Is It Worth it to File a Malpractice Claim?

Is It Worth it to File a Malpractice Claim?

When you are injured, getting a legal claim filed is not always the first thing on your mind. But this is one area that it seems the lawyers descend like vultures on anyone who is injured in any way at all. This is one way that the legal profession gets such a bad reputation. Seeing all of those "ambulance chasers" and lawyers trying to talk us into filing malpractice claims on television is not a dignified way to portray any profession.

This whole area of malpractice can be pretty confusing to those of us outside of both the legal and the medical professions. But in a strict sense of the word, it may be something looking into if there is a clear case where a doctor either did not do their job or did it so poorly that it caused you additional pain and suffering or injury.

In that kind of situation, you may incur lots of additional medical expenses getting qualified help from an injury caused by a doctor who just didn't do his or her job right. So it seems only right that the malpractice laws would be there to protect us from being victimized by doctors who were not doing their best to make you better.

The problem is, when it comes to using the malpractice laws to seek some satisfaction for a bad medical situation, it can get quite confusing. The first thing that might help get some definition of what constitutes malpractice is to understand the categories. There are five general types of medical error or "malfeasance" that can throw your case into the category of malpractice. It might be malpractice.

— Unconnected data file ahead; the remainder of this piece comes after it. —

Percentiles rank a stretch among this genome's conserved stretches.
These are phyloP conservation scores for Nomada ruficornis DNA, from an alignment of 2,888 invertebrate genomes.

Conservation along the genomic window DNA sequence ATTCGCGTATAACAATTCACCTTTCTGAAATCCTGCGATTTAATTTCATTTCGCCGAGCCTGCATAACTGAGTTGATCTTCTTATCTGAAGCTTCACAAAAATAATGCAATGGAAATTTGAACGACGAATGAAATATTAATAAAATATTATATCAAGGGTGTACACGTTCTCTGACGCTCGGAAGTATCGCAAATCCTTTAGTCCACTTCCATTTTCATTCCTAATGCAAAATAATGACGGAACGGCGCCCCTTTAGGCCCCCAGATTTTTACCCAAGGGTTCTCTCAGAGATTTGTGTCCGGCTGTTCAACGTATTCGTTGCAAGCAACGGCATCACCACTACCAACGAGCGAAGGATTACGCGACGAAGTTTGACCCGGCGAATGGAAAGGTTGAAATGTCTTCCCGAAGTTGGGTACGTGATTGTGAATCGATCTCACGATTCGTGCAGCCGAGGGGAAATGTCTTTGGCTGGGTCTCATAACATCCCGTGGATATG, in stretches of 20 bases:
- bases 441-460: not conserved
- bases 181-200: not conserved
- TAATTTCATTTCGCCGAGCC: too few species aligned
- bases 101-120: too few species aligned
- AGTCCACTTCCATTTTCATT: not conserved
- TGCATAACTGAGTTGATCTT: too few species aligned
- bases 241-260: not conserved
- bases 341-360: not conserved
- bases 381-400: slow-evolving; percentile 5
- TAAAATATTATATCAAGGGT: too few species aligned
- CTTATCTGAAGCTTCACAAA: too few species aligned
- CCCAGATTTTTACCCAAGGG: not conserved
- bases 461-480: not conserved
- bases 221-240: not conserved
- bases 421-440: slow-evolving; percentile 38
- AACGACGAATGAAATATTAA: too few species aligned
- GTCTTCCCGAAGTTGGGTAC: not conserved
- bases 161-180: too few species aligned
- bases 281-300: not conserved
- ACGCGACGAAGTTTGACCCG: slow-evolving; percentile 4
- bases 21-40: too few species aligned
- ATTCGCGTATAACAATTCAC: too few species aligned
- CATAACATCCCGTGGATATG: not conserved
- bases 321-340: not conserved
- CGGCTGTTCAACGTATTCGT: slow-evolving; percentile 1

• If the doctor is not able to diagnose your illness or does so incorrectly.
  • If the doctor or medical facility is too slow in providing medical care resulting in further medical problems for you.
  • If the doctor fails to perform a medical procedure that is what you need to recover from injury or illness.
  • If mistakes were made in prescribing the right medication or prescribing medication that is harmful to you.
  • If the doctor fails to explain what needs to be done or is negligent in warning you of negative side effects of your treatment.

If you have suffered any kind of negative outcome that is directly related to your medical treatment on top of your original problem, it's not too hard to fit what happened to you into this category. If you are a genuine victim of medical malpractice, identifying that is not always the most difficult part of the problem though. The most difficult part may be deciding what to do about it.

This is where that "ambulance chaser" aspect of the legal profession can be as much trouble as they can be of help. To make a decision about whether the potential outcome of a malpractice suit is worth the effort, you need a non-biased viewpoint and advice based on the extent of your grievance and injury and how much you need the resolution to continue your recovery. When a lawyer or law firm pursues you so relentlessly to get a malpractice lawsuit going or they advertise to get that kind of business, you get the idea they are not looking after your best interest but their own.

Whatever they try to tell you, malpractice legal actions are not as easy to win as they might seem. There is a lot of burden or proof. So if you feel you have a case, the best thing is to work with legal advisors whom you trust and know they are not going to guide you to an action that is not in your best interest. Sometimes just using that lawyer to negotiate a resolution with the doctor is the best way to go.

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